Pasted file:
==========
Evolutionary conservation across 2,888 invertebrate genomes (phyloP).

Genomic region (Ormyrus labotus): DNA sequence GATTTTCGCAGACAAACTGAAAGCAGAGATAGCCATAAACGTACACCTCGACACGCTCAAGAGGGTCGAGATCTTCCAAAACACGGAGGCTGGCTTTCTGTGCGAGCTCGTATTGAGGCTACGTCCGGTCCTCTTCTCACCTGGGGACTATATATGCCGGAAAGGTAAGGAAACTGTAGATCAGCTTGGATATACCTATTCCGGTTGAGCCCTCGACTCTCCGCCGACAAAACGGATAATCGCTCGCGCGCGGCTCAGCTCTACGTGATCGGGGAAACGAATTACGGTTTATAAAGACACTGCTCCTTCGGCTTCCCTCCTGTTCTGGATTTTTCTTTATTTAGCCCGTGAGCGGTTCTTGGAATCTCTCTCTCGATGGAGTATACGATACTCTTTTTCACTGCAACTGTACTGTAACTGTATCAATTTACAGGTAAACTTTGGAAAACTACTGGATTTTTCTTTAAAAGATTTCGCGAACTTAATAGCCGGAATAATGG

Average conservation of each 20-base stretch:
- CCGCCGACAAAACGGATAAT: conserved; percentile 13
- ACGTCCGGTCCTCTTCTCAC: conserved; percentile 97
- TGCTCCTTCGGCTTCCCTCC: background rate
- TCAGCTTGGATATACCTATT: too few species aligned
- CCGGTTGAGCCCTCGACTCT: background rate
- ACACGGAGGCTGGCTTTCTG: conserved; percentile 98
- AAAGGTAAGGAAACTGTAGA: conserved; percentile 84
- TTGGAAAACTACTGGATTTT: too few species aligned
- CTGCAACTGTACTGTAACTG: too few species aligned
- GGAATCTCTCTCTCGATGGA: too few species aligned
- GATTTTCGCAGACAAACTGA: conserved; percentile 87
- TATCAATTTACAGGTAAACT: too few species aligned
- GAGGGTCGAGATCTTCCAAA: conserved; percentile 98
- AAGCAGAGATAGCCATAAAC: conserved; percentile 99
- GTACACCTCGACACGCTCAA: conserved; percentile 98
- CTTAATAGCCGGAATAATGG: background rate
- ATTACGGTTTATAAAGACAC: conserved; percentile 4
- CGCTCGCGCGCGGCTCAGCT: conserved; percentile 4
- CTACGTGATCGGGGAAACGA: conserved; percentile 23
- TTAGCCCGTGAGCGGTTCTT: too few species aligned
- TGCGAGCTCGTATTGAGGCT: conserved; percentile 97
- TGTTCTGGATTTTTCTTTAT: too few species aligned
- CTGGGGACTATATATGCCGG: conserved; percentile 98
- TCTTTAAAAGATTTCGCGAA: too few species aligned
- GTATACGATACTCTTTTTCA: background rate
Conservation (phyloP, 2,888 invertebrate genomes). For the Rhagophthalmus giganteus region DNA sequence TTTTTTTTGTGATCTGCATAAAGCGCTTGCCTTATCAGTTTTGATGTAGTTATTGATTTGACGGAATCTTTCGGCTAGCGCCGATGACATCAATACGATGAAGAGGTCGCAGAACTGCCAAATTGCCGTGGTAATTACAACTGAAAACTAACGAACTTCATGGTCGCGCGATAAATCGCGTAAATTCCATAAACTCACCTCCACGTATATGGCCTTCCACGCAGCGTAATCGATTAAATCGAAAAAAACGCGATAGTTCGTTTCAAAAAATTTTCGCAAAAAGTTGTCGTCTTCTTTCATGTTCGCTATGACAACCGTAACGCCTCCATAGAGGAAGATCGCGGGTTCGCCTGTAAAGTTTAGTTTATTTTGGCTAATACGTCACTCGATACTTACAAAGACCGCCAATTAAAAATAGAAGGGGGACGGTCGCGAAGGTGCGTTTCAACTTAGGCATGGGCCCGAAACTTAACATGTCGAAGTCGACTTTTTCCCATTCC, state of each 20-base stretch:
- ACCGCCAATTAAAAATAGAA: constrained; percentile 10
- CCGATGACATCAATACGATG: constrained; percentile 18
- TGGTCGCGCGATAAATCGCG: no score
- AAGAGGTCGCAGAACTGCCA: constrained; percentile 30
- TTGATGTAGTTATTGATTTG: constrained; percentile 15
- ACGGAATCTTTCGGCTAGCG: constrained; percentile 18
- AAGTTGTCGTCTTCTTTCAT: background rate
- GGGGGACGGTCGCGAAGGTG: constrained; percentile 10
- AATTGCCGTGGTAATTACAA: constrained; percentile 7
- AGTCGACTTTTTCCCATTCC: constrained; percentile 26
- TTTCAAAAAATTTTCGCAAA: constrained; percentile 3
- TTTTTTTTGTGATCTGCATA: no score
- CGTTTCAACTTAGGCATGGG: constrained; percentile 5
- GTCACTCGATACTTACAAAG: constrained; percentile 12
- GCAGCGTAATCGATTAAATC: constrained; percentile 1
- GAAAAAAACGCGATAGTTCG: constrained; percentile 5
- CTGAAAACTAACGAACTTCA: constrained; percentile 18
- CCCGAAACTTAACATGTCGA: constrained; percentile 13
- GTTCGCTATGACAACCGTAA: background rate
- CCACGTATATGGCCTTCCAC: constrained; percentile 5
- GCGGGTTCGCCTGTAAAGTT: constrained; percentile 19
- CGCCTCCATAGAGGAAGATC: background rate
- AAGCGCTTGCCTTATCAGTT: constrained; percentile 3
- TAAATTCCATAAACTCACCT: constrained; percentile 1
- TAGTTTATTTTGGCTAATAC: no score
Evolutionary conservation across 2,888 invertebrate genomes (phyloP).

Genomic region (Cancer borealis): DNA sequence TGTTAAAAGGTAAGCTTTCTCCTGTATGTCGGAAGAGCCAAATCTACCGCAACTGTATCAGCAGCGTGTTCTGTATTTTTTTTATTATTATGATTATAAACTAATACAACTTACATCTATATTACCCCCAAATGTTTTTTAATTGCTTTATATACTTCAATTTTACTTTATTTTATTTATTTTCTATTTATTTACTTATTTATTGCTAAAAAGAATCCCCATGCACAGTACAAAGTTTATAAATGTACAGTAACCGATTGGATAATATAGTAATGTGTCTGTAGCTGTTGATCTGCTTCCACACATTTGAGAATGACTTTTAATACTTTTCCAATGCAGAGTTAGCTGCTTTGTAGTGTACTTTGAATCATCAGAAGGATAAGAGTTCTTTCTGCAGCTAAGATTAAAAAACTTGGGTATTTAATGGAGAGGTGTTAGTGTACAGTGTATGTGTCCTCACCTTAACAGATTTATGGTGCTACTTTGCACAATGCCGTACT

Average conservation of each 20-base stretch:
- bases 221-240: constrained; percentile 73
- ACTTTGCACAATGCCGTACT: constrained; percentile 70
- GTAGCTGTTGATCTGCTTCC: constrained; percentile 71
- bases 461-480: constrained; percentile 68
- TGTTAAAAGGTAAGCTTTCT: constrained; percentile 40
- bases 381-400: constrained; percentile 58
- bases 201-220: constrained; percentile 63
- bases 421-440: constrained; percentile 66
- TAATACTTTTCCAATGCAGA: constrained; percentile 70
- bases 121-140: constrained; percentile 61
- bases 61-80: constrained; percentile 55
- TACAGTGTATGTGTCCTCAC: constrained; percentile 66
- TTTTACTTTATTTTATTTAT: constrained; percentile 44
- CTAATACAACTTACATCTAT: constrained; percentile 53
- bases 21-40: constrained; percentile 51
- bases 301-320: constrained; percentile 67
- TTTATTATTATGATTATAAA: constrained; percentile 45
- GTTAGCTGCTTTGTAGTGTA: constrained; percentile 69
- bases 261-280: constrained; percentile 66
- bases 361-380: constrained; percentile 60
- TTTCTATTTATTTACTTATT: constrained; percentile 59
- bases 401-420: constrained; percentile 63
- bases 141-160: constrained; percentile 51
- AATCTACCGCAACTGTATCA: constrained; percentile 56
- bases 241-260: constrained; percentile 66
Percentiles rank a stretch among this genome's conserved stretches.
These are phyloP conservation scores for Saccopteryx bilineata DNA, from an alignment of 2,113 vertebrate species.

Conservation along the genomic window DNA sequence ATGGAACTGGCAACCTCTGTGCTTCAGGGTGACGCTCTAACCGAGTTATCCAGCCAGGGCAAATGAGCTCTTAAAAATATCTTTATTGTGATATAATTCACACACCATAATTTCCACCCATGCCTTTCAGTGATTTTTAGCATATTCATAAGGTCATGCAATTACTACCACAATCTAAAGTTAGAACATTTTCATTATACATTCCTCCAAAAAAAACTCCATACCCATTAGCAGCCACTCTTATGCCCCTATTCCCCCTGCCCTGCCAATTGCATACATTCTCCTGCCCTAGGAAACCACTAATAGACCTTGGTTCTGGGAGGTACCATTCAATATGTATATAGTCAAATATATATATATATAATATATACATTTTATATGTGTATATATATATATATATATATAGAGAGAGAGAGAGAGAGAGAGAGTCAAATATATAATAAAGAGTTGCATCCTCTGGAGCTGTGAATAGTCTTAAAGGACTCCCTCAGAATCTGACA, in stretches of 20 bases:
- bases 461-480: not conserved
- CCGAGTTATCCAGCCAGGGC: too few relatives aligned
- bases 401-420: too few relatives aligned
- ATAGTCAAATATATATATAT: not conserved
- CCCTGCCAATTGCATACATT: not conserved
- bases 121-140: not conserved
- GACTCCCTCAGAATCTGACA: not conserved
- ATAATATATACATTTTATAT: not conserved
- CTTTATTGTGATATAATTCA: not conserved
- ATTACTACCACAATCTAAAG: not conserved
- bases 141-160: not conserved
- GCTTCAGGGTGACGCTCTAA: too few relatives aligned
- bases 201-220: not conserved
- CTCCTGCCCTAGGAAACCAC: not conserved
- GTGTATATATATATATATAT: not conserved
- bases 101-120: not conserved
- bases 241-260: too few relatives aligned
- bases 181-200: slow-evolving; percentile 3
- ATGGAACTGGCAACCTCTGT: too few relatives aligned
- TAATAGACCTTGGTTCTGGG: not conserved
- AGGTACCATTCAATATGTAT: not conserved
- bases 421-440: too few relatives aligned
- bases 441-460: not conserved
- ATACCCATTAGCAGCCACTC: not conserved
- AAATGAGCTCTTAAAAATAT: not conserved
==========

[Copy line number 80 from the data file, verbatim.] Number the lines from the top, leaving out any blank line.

- bases 141-160: constrained; percentile 51